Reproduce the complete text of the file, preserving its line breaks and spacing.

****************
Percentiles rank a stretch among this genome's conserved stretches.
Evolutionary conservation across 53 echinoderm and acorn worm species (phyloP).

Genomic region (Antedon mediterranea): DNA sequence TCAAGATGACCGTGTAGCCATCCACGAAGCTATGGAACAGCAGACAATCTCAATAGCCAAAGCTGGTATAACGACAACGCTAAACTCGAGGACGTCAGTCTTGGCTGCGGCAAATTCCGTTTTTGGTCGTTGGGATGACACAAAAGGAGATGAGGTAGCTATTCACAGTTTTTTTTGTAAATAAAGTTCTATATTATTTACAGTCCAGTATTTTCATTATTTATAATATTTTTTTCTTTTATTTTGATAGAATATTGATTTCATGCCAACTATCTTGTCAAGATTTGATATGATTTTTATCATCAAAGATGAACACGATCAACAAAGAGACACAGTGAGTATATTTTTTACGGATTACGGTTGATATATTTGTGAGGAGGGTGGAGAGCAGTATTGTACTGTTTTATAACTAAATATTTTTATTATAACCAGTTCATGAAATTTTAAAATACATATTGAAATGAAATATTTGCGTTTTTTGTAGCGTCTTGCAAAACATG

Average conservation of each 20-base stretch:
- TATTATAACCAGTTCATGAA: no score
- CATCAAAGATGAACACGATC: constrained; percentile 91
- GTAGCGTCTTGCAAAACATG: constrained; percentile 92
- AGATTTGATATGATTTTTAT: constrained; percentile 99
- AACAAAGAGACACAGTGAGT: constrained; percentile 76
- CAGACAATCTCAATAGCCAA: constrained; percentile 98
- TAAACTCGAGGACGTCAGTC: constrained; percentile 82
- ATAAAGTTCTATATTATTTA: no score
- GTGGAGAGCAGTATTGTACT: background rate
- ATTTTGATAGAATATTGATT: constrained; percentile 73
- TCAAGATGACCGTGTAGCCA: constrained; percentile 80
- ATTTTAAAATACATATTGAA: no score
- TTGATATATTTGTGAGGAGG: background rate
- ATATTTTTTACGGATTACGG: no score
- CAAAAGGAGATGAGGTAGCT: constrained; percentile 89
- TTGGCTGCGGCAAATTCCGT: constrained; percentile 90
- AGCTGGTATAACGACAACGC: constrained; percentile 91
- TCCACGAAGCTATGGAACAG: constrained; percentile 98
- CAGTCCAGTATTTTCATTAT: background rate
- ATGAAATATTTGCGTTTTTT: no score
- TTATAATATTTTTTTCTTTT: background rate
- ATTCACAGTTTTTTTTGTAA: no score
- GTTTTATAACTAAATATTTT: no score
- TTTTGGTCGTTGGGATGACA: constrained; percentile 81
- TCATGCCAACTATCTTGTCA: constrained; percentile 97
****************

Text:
Percentiles rank a stretch among this genome's conserved stretches.
Evolutionary conservation across 53 echinoderm and acorn worm species (phyloP).

Genomic region (Antedon mediterranea): DNA sequence TCAAGATGACCGTGTAGCCATCCACGAAGCTATGGAACAGCAGACAATCTCAATAGCCAAAGCTGGTATAACGACAACGCTAAACTCGAGGACGTCAGTCTTGGCTGCGGCAAATTCCGTTTTTGGTCGTTGGGATGACACAAAAGGAGATGAGGTAGCTATTCACAGTTTTTTTTGTAAATAAAGTTCTATATTATTTACAGTCCAGTATTTTCATTATTTATAATATTTTTTTCTTTTATTTTGATAGAATATTGATTTCATGCCAACTATCTTGTCAAGATTTGATATGATTTTTATCATCAAAGATGAACACGATCAACAAAGAGACACAGTGAGTATATTTTTTACGGATTACGGTTGATATATTTGTGAGGAGGGTGGAGAGCAGTATTGTACTGTTTTATAACTAAATATTTTTATTATAACCAGTTCATGAAATTTTAAAATACATATTGAAATGAAATATTTGCGTTTTTTGTAGCGTCTTGCAAAACATG

Average conservation of each 20-base stretch:
- TATTATAACCAGTTCATGAA: no score
- CATCAAAGATGAACACGATC: constrained; percentile 91
- GTAGCGTCTTGCAAAACATG: constrained; percentile 92
- AGATTTGATATGATTTTTAT: constrained; percentile 99
- AACAAAGAGACACAGTGAGT: constrained; percentile 76
- CAGACAATCTCAATAGCCAA: constrained; percentile 98
- TAAACTCGAGGACGTCAGTC: constrained; percentile 82
- ATAAAGTTCTATATTATTTA: no score
- GTGGAGAGCAGTATTGTACT: background rate
- ATTTTGATAGAATATTGATT: constrained; percentile 73
- TCAAGATGACCGTGTAGCCA: constrained; percentile 80
- ATTTTAAAATACATATTGAA: no score
- TTGATATATTTGTGAGGAGG: background rate
- ATATTTTTTACGGATTACGG: no score
- CAAAAGGAGATGAGGTAGCT: constrained; percentile 89
- TTGGCTGCGGCAAATTCCGT: constrained; percentile 90
- AGCTGGTATAACGACAACGC: constrained; percentile 91
- TCCACGAAGCTATGGAACAG: constrained; percentile 98
- CAGTCCAGTATTTTCATTAT: background rate
- ATGAAATATTTGCGTTTTTT: no score
- TTATAATATTTTTTTCTTTT: background rate
- ATTCACAGTTTTTTTTGTAA: no score
- GTTTTATAACTAAATATTTT: no score
- TTTTGGTCGTTGGGATGACA: constrained; percentile 81
- TCATGCCAACTATCTTGTCA: constrained; percentile 97